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Financial Accounting

Learn the toughest concepts covered in your Financial Accounting class with step-by-step video tutorials and practice problems.

4. Merchandising Operations

Perpetual Inventory - Purchasing Summary

All of our purchasing information for a perpetual system in one place!


Perpetual Inventory:Purchasing Summary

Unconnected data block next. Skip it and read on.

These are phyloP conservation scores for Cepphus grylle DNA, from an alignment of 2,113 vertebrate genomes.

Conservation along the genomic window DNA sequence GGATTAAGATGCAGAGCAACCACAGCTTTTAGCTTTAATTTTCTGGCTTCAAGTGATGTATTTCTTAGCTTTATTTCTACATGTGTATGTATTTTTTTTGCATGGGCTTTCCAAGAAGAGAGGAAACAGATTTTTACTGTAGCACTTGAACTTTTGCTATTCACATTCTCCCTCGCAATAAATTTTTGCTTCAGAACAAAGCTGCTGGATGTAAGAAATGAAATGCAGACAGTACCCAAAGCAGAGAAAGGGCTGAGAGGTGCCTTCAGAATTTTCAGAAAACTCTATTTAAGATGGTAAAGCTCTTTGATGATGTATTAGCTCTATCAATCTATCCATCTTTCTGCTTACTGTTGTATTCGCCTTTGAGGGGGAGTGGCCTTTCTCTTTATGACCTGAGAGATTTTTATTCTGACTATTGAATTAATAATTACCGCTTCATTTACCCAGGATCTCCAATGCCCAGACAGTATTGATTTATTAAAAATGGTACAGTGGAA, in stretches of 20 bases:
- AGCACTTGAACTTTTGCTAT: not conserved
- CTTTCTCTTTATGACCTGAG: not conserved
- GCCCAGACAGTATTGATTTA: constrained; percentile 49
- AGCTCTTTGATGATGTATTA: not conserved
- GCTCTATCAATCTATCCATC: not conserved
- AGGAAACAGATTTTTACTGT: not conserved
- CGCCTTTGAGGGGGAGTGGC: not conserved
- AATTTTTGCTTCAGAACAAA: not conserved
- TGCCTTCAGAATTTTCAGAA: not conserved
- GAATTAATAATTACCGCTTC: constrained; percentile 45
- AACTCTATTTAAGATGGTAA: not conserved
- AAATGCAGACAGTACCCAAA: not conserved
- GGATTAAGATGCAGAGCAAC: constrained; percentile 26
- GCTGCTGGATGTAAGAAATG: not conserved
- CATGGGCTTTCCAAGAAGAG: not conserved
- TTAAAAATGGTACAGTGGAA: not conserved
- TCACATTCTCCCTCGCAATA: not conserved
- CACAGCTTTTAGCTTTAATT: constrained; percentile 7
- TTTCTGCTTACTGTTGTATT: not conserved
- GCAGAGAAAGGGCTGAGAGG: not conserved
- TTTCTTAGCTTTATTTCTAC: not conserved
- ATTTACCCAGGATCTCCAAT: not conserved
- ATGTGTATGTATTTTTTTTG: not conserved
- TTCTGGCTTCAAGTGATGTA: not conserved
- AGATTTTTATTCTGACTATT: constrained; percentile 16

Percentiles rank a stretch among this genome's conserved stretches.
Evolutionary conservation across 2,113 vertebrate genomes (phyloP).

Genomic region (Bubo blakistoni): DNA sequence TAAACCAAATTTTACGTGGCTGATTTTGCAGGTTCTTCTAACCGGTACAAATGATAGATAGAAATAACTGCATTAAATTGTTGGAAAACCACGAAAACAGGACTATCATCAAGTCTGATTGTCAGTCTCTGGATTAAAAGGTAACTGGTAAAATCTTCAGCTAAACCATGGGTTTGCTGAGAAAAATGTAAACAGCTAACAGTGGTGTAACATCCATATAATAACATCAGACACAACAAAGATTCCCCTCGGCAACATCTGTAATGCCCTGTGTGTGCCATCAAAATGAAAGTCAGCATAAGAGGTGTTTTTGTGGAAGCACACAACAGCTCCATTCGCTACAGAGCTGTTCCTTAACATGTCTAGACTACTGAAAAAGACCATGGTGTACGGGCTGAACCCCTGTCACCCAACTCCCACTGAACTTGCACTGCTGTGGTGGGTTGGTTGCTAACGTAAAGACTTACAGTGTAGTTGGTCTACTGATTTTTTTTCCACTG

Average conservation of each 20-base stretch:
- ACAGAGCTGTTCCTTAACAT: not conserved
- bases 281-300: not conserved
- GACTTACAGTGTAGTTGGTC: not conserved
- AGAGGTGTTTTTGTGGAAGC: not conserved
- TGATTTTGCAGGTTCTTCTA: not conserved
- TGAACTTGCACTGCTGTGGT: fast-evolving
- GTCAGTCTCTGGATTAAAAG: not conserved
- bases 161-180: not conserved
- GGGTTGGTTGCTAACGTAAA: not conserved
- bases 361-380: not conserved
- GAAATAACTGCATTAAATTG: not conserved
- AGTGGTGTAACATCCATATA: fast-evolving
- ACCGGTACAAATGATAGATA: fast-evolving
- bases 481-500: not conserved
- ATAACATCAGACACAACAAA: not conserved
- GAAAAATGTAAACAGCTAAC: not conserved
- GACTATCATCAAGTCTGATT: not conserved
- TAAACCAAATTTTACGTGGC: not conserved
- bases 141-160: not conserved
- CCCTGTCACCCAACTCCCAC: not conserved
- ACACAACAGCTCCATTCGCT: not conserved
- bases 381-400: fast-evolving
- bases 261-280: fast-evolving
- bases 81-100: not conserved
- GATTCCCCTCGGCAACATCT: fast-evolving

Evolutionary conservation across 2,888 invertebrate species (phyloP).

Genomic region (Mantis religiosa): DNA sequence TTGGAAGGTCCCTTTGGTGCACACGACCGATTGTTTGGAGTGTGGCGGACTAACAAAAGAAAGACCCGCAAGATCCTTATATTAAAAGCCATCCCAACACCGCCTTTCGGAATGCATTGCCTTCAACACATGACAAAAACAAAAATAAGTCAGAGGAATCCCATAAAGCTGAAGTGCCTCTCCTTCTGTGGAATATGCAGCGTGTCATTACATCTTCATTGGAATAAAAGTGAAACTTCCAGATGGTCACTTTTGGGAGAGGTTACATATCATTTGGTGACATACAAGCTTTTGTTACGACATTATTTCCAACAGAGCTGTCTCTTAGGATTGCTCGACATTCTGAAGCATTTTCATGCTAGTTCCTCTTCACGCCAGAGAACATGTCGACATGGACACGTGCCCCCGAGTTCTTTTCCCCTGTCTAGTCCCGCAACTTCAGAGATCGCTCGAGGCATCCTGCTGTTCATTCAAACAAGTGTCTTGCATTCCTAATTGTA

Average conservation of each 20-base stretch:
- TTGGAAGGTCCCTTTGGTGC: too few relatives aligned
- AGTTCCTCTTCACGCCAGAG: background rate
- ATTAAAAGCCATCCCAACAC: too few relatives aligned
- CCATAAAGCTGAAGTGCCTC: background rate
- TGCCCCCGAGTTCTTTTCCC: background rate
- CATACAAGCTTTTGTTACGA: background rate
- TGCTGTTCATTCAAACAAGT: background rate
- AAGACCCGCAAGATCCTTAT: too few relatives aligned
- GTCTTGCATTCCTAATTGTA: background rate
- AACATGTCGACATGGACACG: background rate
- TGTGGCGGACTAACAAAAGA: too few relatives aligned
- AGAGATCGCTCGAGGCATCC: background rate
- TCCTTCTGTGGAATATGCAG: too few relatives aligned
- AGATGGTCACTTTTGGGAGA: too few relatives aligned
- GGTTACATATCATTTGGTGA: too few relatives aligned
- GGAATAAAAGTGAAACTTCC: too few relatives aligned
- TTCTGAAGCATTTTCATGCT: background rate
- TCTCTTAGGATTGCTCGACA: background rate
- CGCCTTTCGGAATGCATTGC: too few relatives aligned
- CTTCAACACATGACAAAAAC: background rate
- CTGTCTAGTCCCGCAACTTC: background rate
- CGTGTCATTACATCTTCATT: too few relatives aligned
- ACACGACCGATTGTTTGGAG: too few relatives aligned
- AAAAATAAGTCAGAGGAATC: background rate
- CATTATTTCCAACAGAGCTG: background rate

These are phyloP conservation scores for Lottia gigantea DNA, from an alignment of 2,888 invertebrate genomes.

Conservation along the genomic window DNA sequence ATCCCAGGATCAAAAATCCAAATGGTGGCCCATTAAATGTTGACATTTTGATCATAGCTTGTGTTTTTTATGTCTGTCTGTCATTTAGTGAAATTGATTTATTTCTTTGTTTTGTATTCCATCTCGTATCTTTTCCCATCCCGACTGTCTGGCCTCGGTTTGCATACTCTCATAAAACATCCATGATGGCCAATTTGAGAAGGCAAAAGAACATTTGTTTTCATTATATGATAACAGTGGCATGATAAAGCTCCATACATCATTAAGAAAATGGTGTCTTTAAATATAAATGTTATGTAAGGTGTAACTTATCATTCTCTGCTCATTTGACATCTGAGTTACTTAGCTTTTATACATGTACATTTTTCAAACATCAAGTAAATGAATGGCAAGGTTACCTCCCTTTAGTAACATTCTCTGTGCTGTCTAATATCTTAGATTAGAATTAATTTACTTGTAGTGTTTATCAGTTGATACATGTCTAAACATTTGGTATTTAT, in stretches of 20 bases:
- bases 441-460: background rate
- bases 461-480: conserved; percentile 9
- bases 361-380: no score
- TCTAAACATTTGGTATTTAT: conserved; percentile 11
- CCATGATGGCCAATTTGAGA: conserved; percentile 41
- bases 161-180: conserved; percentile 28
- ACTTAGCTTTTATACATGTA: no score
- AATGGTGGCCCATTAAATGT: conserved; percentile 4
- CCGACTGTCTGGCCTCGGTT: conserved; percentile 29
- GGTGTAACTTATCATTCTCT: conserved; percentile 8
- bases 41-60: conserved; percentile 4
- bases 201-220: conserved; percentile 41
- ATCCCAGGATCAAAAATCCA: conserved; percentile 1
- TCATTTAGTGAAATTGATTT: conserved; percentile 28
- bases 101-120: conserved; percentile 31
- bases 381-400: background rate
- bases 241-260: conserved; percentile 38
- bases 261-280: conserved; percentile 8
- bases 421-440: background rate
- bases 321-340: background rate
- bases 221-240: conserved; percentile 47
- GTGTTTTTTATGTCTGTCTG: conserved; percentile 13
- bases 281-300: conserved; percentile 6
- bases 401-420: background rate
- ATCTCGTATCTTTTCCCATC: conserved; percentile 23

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Alright so now let's summarize everything we've discussed about purchases in a perpetual system. So what we've seen is throughout a period we're gonna be purchasing inventory and selling product right? That's what's kind of happening in a merchandizing business. So at the end of the period in a in a perpetual system we have to calculate the ending balance in inventory. Okay. We want to know what is the final balance and inventory. We've been making all these journal entries as we go for the purchases for the sales in a perpetual right? We're making those entries for the cost of goods sold as we go. So we're gonna know what that should be when the when the period ends. So we're gonna use this standard base equation right? The same equation we've been using beginning plus edition minus subtraction equals ending um to to figure out the ending balance in inventory. So we start with our beginning balance, we're gonna add the additions which was the purchases. Right? We purchase more inventory and then what are we gonna subtract from the inventory account? Well those purchase discounts when we got a discount, the purchase returns and the allowances that we talked about as well. And cogs right, cost of. Good soul is also coming out of inventory. So those are all the subtractions. And generally in most questions you're not going to be dealing with purchase discounts or purchase returns and allowances. Those are usually special cases where these things come up. Okay so generally the only subtraction is cogs but you are aware of how how to deal with purchase discounts and purchase returns and allowances from the other videos. Those are also things that can decrease our inventory account in a perpetual system. Okay so let's look at all these things in a T. Account. Right? Because I think a tea account is the easiest way to think about our base equation. We would have some tea account for inventory and we would start with our beginning balance in inventory. There would be some amount that we own at the beginning of the period. Then during the period we would purchase more inventory. Right? And that would increase that's a debit right? That increases the balance of inventory. But there's gonna be the subtractions. The things that decrease inventory right? This is gonna be the purchase discounts. I put p discounts for purchase discounts, there's gonna be the purchase returns, the purchase allowances, right. All of these things are things that can decrease our our inventory account right if we bought something and then we received a discount when we paid or if we return some of it right all of these things decrease the inventory value. And then the last thing is cogs cogs is the last thing that will decrease our inventory value. And then once we calculate, okay the beginning balance we put in what we purchase subtract all these things we get to our ending balance down here right. That would be what's left at the end of the period is the ending balance. So in a perpetual system we're accounting for all these things As we go right? We're perpetually updating the inventory account. So we would know the beginning balance, we would know the purchases, we would know the purchase discounts, returns, allowances and cogs. We would know all those numbers and then we would solve for the ending balance. Cool. So let's see this example right here a company has the following inventory records from the past month. Okay. And it tells us inventory July one cogs purchases during july purchase discounts purchase returns. Right? And it asks us to calculate inventory at the end of the month. Notice nowhere in here did they tell us what the ending balance in inventory is? Right? They did tell us the ending balance and accounts payable and the beginning balance. But how is that going to affect this problem? It's not really the accounts payable doesn't really tell us anything about the inventory account per se. Just by itself. Okay. So what we're gonna do is we're gonna take the information we do know. Alright so let's go ahead. I'm gonna rewrite our t account over here for inventory and then use this one that we have in the top right corner. Um Use that as our guide as we fill out this t account. So the first thing we have is our beginning balance right on july 1st we had our beginning balance of 55,000. That's the beginning balance in the account. Cool. And then we're gonna add the purchases to the account and notice it tells us that we're purchases during July of 25,000. So we're gonna increase our inventory with those purchases perch. I'm gonna put perch okay. So those purchases increase our inventory account and we would have made some sort of debit to inventory for 25,000 and a credit to accounts payable or something like that when we purchased it. Okay. And then we're gonna have these discounts right purchase discount. So this is when we paid our suppliers quickly we got a discount and that's going to decrease the value of inventory because we paid less for the inventory. So this is purchase discounts that decreases the value of inventory, purchase returns and allowances so they sum them together. 1500 and that is our returns. I'll just put returns but that's returns and allowances there. 1500. And the last thing was cogs. Cogs is another thing that comes out of our inventory and it told us that that's 80,000 for cogs. So there we go. We've used all of these numbers right? We used all of this and then the accounts payable stuff that was just there to throw you off to give you extra information. Okay So there we go. We've got all our numbers. All that's left is to solve for our ending balance our ending balance down here and to do that. We're just gonna add our debits, Subtract our credits and see what's left over. Okay. So we started with 55,000 plus 25,000 in purchases. And then we're gonna subtract everything on the right hand side minus 6 50 minus 1500 minus 40,000. Right? And that gets us to a value of 37,000, 850. Okay. So that is the final balance in our inventory account and that's what it asks us to calculate, right? So we used all the information that we had throughout the period to calculate the ending balance. That's how it works in a perpetual system. Cool. Let's go ahead and move on to the next video.